Last week, Merriam-Webster added a handful of new words to its unabridged dictionary as part of a routine update. Although April’s additions weren’t all related to sexuality and gender, a number of them might have been pulled from a Women and Gender Studies textbook: transphobia, nonbinary, cis, cisgender, genderqueer, gender reassignment, gender-fluid. The word Mx., an honorific sometimes preferred in lieu of Mr. or Mrs., also made the list.
What’s distinctive about these words—more so than some of this year’s other entries, such as Bitcoin and cold case—is that they describe somewhat controversial ideas about the essential nature of gender and sexuality. “We have the North Carolina bathroom bill in the news, and Caitlyn Jenner’s story was such a big part of the national conversation,” said Peter Sokolowski, the editor at large of Merriam-Webster. To the Mississippi legislature—which recently passed a bill which defines “man” and “woman” as “an individual’s immutable biological sex as objectively determined by anatomy and genetics at time of birth”—genderqueer and gender-fluid may not seem like valid concepts that describe the world as they see it. With baritone pronunciation guides and carefully crafted definitions, Merriam Webster has stepped into the middle of America’s culture war.
This is the delicate job of the lexicographer: to watch culture and decide when its words are worth recording. Sometimes, that includes words that describe controversial ideas. “The dictionary is not a political document,” Sokolowski said. With these new gender-related words, “we’re not defining what a person is. We’re defining what the label used to refer to that person is. We’re describing the word and how it’s used in the language.” Because gender and sexuality have been the subject of Supreme Court decisions and Amazon specials in the last several years, newspapers and magazines have been using gender-and-sexuality words more frequently. “That’s the gold standard of lexicography: If a word is likely to be encountered by an adult, it’s time for that word to go into the dictionary,” Sokolowski said.
Word smiths often tussle over the merits of a descriptive versus prescriptive approach to the way people communicate: understanding language as it is used, versus how it should be used. In France, for example, the Académie française determines what is and is not proper usage of the language. In the United States, there’s no such council, and most dictionaries take a firmly descriptivist approach, taking cues from the media and culture at large about what words mean and how their usage has evolved. Merriam-Webster adds words to its unabridged version when they’re deemed to be in frequent, meaningful, and widespread use—they can’t be the pet terms of columnists or larks from Mary Poppins, for example. There is a certain eliteness to their sources, though. Sokolowski said M-W largely looks for new dictionary candidates in “well-edited publications with wide readerships,” rather than the vast churning cesspools of the broader Internet.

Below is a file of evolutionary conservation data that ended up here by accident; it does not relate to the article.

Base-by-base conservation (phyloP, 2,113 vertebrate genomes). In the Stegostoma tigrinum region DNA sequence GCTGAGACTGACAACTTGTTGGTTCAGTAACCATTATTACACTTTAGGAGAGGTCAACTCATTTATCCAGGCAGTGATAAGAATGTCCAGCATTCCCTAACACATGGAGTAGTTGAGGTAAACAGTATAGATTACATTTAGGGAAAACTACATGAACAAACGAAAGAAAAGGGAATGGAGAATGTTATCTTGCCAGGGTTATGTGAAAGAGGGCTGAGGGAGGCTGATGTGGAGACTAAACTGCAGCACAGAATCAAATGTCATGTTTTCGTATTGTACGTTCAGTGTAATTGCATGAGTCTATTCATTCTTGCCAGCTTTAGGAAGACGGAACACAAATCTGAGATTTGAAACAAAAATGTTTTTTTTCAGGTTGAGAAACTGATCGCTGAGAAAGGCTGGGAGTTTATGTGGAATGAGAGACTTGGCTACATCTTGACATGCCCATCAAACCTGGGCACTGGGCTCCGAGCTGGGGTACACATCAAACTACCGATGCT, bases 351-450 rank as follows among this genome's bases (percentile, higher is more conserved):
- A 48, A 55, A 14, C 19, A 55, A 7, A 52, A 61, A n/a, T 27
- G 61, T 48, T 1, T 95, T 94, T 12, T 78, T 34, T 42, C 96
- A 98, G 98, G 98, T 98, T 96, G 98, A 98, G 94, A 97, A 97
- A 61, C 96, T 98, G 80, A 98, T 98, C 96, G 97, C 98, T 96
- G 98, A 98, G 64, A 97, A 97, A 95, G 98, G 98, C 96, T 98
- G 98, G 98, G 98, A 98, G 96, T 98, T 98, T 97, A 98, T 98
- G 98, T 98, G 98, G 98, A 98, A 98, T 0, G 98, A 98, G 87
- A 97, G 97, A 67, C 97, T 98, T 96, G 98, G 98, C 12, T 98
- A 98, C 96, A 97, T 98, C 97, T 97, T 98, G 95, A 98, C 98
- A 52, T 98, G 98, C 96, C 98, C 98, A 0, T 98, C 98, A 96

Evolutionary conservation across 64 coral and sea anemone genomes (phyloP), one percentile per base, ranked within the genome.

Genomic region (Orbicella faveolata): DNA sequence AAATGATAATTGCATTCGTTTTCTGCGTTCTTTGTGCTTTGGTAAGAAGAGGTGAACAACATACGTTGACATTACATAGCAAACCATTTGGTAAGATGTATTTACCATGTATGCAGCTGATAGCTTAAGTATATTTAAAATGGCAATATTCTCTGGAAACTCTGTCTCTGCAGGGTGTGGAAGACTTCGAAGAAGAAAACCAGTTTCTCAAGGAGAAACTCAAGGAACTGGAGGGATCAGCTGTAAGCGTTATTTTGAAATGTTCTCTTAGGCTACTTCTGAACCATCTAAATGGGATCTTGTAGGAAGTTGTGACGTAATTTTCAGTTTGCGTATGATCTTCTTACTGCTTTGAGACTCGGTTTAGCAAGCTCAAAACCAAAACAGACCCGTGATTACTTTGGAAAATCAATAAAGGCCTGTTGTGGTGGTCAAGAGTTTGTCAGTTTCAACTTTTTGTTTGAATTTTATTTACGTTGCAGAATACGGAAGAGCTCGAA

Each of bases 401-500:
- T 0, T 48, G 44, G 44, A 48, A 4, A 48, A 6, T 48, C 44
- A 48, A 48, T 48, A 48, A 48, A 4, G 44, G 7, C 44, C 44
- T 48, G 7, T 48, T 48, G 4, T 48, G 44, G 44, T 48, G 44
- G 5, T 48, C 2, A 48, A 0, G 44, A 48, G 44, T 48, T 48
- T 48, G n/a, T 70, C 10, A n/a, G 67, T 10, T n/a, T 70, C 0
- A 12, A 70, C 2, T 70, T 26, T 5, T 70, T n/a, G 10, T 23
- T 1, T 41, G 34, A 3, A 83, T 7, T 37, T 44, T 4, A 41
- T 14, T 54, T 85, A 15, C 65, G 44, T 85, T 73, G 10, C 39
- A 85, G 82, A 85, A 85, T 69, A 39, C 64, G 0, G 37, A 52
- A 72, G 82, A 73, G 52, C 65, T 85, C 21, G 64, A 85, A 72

In its entries for this year’s new gender-related words, Merriam-Webster dates many to the early ’90s; Sokolowski said it’s common for words to be around for decades before they make their way into the dictionary. “We’re a lag indicator,” he said. “We’re not trying to be avant-garde.” But things have gotten faster, Sokolowski said. Lexicographers used to read publications and mark down usages on little cards as they considered potential dictionary updates, and print used to be “the gold standard.” Now, organizations like M-W use software to scan sources for usage and patterns on the web as well as in print.
All of this poses a deceptively simple-seeming question: What makes a word real? Before it’s in the dictionary ... what is it? From a technical perspective, “any groups of sounds that carry meaning—that’s a real word,” Sokolowski said. The dictionary can sometimes seem like the ultimate arbiter of language, what with infamous Scalia recitations from the Supreme Court bench and hours of possible debate hidden in every controversially capitalized term. But the dictionary is a book of truth claims only in that it aims to record English as it is used. Definitions, spellings, and usages can evolve, and as with genderqueer and gender queer—which both earned spots on this year’s list—sometimes even definitive entries can be ambiguous.
Still, there’s something meaningful about new words entering the dictionary. “The fact that it is in the dictionary makes a kind of indisputable fact that they are a kind of cultural reality,” Sokolowski said, and “the fact that these words have been coming up recently is because they’re politically possible.” LGBT people are far less marginalized than they were when these words first started getting used. New court decisions and legislation, along with depictions of gay and transgender people in pop culture, have made these Americans, and the words some people use to describe them, far more mainstream. These additions to M-W are less of a lexicographical throw-down about the nature of gender than a marking of how American culture has evolved: Even though these terms might still feel foreign to some, they’re normal enough for even cautious lexicographers to give them a thumbs up. After all, Sokolowski noted, “We’re not crusaders for anything but accuracy.”